Make sure that as you drive your butt up, you are pressing yourself back so that your driving your heels down. Don’t simply pike up and lower back down. Actually drive back and feel the stretch down your calves.
You can walk your hands in just a little bit closer to your knees to help you feel the stretch a little bit more, but do not walk them in too close.
Calf Raise Circles:
Calf Raise Circles can strengthen your feet and help you improve your ankle stability. Often when we do basic calf raises, we aren’t conscious of compensations we even perpetuate with them.
But by doing the circles, you are focusing on moving across your foot to engage all the muscles correctly and not just perpetuate patterns of overuse.
To do Circle Calf Raises, start standing with your feet about hip-width apart. You can face a wall or table if you need a little help balancing so that you can really focus on circling.
Then start to circle by rocking to the outside of your feet. Slowly come forward toward your pinky toe. Then come up onto your toes slowly circling from your pinky toe toward your big toe. Come up as high onto your toes/balls of your feet as you can. Then reach your big toe and circle in toward the inside of your feet as you come down.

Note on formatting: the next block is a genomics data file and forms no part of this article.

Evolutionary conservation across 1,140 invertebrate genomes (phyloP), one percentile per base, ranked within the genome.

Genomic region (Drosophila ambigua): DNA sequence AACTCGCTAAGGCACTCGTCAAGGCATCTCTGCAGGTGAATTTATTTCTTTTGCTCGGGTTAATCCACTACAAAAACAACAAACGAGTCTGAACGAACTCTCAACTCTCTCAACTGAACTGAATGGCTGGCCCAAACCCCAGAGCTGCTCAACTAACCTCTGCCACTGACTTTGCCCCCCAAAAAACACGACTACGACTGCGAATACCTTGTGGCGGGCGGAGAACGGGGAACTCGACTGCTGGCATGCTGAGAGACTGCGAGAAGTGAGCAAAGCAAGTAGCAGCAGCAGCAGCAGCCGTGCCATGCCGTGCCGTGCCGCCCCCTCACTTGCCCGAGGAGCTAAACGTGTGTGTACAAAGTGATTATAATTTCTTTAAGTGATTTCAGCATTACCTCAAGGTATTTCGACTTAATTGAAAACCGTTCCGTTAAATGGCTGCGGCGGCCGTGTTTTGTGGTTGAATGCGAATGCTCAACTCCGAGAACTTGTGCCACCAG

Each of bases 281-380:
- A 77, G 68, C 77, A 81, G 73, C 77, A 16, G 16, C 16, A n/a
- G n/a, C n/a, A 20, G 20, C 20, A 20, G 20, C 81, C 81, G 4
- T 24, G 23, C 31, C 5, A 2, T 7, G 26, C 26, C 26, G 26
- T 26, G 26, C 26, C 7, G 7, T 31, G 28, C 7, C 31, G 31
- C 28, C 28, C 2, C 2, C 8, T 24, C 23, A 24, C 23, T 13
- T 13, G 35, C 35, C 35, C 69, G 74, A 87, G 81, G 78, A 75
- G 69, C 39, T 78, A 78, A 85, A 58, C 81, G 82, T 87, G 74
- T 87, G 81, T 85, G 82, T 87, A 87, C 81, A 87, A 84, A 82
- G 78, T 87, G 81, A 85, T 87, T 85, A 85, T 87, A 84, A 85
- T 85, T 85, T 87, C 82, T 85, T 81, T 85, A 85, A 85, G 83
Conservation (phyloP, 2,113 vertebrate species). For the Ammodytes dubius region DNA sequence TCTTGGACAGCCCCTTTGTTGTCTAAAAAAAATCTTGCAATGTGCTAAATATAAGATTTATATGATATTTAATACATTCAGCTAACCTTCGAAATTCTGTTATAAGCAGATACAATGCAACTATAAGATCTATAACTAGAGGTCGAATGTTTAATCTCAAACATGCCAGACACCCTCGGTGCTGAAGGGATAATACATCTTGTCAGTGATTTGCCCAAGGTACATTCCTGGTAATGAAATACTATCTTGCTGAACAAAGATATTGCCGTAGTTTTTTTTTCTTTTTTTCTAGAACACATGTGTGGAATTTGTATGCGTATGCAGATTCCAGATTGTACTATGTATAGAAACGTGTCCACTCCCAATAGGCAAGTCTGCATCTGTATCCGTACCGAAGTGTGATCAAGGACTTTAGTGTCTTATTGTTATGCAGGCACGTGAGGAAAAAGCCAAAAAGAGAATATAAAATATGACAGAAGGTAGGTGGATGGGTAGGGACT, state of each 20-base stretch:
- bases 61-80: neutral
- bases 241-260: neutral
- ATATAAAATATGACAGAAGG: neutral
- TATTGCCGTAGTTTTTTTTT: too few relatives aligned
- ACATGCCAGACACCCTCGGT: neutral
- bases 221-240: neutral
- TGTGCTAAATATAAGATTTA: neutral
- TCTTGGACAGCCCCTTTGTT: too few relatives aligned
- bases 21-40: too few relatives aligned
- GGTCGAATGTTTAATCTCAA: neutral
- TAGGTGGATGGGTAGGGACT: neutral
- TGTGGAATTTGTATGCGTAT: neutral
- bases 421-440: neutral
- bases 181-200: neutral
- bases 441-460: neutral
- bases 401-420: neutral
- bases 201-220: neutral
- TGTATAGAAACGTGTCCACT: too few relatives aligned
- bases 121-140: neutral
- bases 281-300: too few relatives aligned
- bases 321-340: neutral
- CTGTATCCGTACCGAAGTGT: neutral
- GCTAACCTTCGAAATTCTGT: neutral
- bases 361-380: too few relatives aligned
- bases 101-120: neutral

Then come back up, this time starting with the big toe and circling out toward your pinky toe before coming down on the outsides of your feet. Repeat circling back up and in. Really feel yourself getting as big a circle as you can while feeling your calves work to help you come up onto your toes. In order to really circle, you may need to lightly keep your hand on the wall.
If you want even more moves to strengthen your foundation, as well as great glute activation moves to help you prevent lower back, hip and knee pain, check out my Glute Camp!